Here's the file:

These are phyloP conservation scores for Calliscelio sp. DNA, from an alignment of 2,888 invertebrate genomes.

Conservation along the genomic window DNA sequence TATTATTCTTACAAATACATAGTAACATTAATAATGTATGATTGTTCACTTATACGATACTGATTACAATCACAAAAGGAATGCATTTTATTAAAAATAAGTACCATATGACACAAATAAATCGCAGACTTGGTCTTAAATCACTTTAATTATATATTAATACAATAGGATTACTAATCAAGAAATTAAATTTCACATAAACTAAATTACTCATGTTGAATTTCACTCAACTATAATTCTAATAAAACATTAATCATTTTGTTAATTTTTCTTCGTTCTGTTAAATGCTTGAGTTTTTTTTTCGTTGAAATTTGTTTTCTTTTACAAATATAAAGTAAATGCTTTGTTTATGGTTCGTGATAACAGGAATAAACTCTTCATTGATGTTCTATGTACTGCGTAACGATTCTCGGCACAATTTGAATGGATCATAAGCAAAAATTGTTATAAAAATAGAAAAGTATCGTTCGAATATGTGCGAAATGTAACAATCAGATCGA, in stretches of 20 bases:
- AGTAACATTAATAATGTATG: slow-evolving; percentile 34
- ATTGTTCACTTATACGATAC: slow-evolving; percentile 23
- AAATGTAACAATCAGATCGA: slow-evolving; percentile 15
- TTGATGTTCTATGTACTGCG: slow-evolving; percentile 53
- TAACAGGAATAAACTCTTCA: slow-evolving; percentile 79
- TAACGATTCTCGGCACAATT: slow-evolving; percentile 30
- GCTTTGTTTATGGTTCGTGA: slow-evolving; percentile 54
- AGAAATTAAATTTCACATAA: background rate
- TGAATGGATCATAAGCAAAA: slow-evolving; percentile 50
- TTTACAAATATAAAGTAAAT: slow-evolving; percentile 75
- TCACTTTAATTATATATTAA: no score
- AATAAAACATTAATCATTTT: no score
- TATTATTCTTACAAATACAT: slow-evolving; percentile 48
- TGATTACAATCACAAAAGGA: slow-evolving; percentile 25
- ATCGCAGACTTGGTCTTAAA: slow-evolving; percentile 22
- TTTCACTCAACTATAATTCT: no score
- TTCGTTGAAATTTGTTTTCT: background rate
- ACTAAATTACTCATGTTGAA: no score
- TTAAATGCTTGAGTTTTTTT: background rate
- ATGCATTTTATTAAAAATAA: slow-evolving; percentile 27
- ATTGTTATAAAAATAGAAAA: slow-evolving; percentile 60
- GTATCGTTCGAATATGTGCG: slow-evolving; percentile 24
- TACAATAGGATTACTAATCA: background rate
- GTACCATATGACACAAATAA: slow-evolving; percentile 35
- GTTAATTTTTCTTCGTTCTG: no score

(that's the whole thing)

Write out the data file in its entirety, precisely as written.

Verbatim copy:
These are phyloP conservation scores for Calliscelio sp. DNA, from an alignment of 2,888 invertebrate genomes.

Conservation along the genomic window DNA sequence TATTATTCTTACAAATACATAGTAACATTAATAATGTATGATTGTTCACTTATACGATACTGATTACAATCACAAAAGGAATGCATTTTATTAAAAATAAGTACCATATGACACAAATAAATCGCAGACTTGGTCTTAAATCACTTTAATTATATATTAATACAATAGGATTACTAATCAAGAAATTAAATTTCACATAAACTAAATTACTCATGTTGAATTTCACTCAACTATAATTCTAATAAAACATTAATCATTTTGTTAATTTTTCTTCGTTCTGTTAAATGCTTGAGTTTTTTTTTCGTTGAAATTTGTTTTCTTTTACAAATATAAAGTAAATGCTTTGTTTATGGTTCGTGATAACAGGAATAAACTCTTCATTGATGTTCTATGTACTGCGTAACGATTCTCGGCACAATTTGAATGGATCATAAGCAAAAATTGTTATAAAAATAGAAAAGTATCGTTCGAATATGTGCGAAATGTAACAATCAGATCGA, in stretches of 20 bases:
- AGTAACATTAATAATGTATG: slow-evolving; percentile 34
- ATTGTTCACTTATACGATAC: slow-evolving; percentile 23
- AAATGTAACAATCAGATCGA: slow-evolving; percentile 15
- TTGATGTTCTATGTACTGCG: slow-evolving; percentile 53
- TAACAGGAATAAACTCTTCA: slow-evolving; percentile 79
- TAACGATTCTCGGCACAATT: slow-evolving; percentile 30
- GCTTTGTTTATGGTTCGTGA: slow-evolving; percentile 54
- AGAAATTAAATTTCACATAA: background rate
- TGAATGGATCATAAGCAAAA: slow-evolving; percentile 50
- TTTACAAATATAAAGTAAAT: slow-evolving; percentile 75
- TCACTTTAATTATATATTAA: no score
- AATAAAACATTAATCATTTT: no score
- TATTATTCTTACAAATACAT: slow-evolving; percentile 48
- TGATTACAATCACAAAAGGA: slow-evolving; percentile 25
- ATCGCAGACTTGGTCTTAAA: slow-evolving; percentile 22
- TTTCACTCAACTATAATTCT: no score
- TTCGTTGAAATTTGTTTTCT: background rate
- ACTAAATTACTCATGTTGAA: no score
- TTAAATGCTTGAGTTTTTTT: background rate
- ATGCATTTTATTAAAAATAA: slow-evolving; percentile 27
- ATTGTTATAAAAATAGAAAA: slow-evolving; percentile 60
- GTATCGTTCGAATATGTGCG: slow-evolving; percentile 24
- TACAATAGGATTACTAATCA: background rate
- GTACCATATGACACAAATAA: slow-evolving; percentile 35
- GTTAATTTTTCTTCGTTCTG: no score